- Rating: 2.75
- Age: 25
- 2021 Stats: 12G, (4 starts) 2 for 15, 1 Double, 3 Runs, 2 RBI, 1 BB, 1 HBP, 3 K’s
- 2021 Earnings: $150, 283 (Pro rated League Minimum)
- 2022 Status: Pre Arb 1, 40 Man Roster
Stuart Fairchild grew up in Seattle, and played his collegiate ball at Wake Forrest. He had a big year his junior year in 2017, batting .360/.439/.636 with 17 home runs and 67 RBIs in 63 games, prompting the Cincinnati Reds to take him in the 2nd round with the 38th overall pick of that year’s draft.
Over the next two years his progress was slowed a bit by swing changes that took a while to pay off. But by 2019 he was posting very good numbers at A+ (130 wRC+) and AA (141 wRC+) . While not showing quite the homerun output the Reds might have been hoping for when they drafted him, he still had a solid 44 XBH and a .177 ISO that year. Coupled with a strong defensive reputation and good speed it was a strong showing. Heading into 2020 Baseball America had him ranked #9 in the Reds system and had this to say in their scouting report:
Fairchild made the effort to simplify his swing and start it earlier, which has enabled him to put the barrel on the ball more consistently and show average or better hitting ability. With improvements to the timing of his lower and upper half, Fairchild has a chance to develop above-average power down the road. His plus instincts and plus speed give him the ability to play center field, and he has the average arm to man all three outfield positions as needed.
Of course he did not get to play in any minor league games in 2020, and on August 31st was traded to the Arizona Diamondbacks along with Josh VanMeter in exchange for Archie Bradley.
He began the year in Reno and started off just ok through his first 10 games, batting .263/.333/.421, .754 OPS with 1 homer in 42 PA. He then suffered a hamstring injury and missed over a month. When he came back however he was lighting up the league, going 11 for 26 with 5 homers in 7 games, earning a call up to the majors.
He made his major league debut on July 6th as a pinch runner, and had a base hit in his first at bat the next day as a pinch hitter. On July 8th he received a start against Colorado, going 0-3 with a strikeout. His next start would not come until 12 days later, on July 20th, getting just a few PH appearances in between. Below table is what Torey Lovullo’s lineups looked like between July 6th and July 28th. David Peralta played almost every game, as did Christian Walker and Kole Calhoun. They could have easily given Walker a couple more days off and played Smith at 1B instead of CF. Walker was doing absolutely nothing during this time batting .255 with Zero HR in 59 PA. Peralta also hit .255, with just 1 HR in 64 PA. Calhoun, coming back from injury July 10th hit .133 with 0 HR in 48 PA. This is what the team squandered Fairchild’s call up for??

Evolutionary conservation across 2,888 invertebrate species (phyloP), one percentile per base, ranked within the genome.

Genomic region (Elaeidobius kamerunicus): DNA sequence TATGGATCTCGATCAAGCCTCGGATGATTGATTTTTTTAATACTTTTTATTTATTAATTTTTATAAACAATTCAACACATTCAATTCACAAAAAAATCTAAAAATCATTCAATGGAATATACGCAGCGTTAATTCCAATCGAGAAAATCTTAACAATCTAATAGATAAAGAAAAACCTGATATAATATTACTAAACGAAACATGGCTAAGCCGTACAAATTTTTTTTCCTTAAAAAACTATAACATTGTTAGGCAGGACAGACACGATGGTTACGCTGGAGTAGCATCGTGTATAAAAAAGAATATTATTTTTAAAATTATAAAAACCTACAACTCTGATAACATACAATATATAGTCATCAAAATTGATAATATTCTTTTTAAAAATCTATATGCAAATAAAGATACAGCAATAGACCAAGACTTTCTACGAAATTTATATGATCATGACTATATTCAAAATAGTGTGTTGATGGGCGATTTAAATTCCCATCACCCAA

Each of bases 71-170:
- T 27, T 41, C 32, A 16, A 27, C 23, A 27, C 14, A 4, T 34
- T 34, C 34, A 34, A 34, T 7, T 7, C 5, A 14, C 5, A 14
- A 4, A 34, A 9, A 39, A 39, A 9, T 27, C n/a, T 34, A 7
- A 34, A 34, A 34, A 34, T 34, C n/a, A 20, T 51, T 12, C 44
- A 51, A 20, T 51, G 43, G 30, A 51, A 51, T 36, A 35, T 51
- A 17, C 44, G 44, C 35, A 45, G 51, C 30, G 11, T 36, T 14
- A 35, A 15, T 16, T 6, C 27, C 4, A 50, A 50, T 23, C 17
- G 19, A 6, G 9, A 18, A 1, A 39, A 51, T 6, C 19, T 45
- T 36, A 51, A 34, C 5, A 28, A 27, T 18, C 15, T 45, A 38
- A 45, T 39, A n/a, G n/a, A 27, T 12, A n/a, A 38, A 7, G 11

Unfortunately, another major bump in the road was hit at the end of the month. As reported in the July 30 preview, Fairchild was placed on the COVID IR
Two players tested positive, Noe Ramirez and Stuart Fairchild. Both are SYMPTOMATIC. Torey could not say if either were vaccinated. They were tested the last day in Chicago according to Torey, but both were with the team in Texas.
He finally cleared protocols and was activated off the IL August 18th, but after two rehab games in the Complex League he was optioned back to Reno. He was recalled briefly the first week of September, given two starts, the second of which he received two at bats before being subbed out of the game. Then he was optioned back out to Reno where he spent the remainder of the season. It should be noted he posted a 131 wRC+ in 182 PA in Reno, including 9 homers. There is definitely some pop in the bat, but he just didn’t get enough chance to show it. Here is how those last two MLB AB’s went:
As covered on November 26th, the team traded for right-handed outfielder/1B Jordan Luplow. Barring a slew of injuries or trade of a veteran like David Peralta, this move will likely cut into any opportunities Fairchild might otherwise have gotten in 2022. While it’s far from certain that the 26 year old Fairchild will ever develop into an average or above average major league outfielder, it seems the team will not be giving him the opportunity to show what he can do. Four MLB starts over the course of 2021 certainly didn’t give him that opportunity. While Fairchild may not exactly be the cross I want to die on when it comes to critiquing the team’s handling of prospects and player evaluations, I personally feel this is quite emblematic of the problems the last couple of years. By the end of May this team’s chances at a winning season were already quite cooked. From that point forward, player personnel decisions should have been made with a laser focus on developing and evaluating younger talent. But, the team was slow to move veterans out of the lineup (and off the roster), and squandered many PA’s that should have been going to the younger guys that just might surprise you. How are you going to find that Diamondback in the rough if you don’t dig?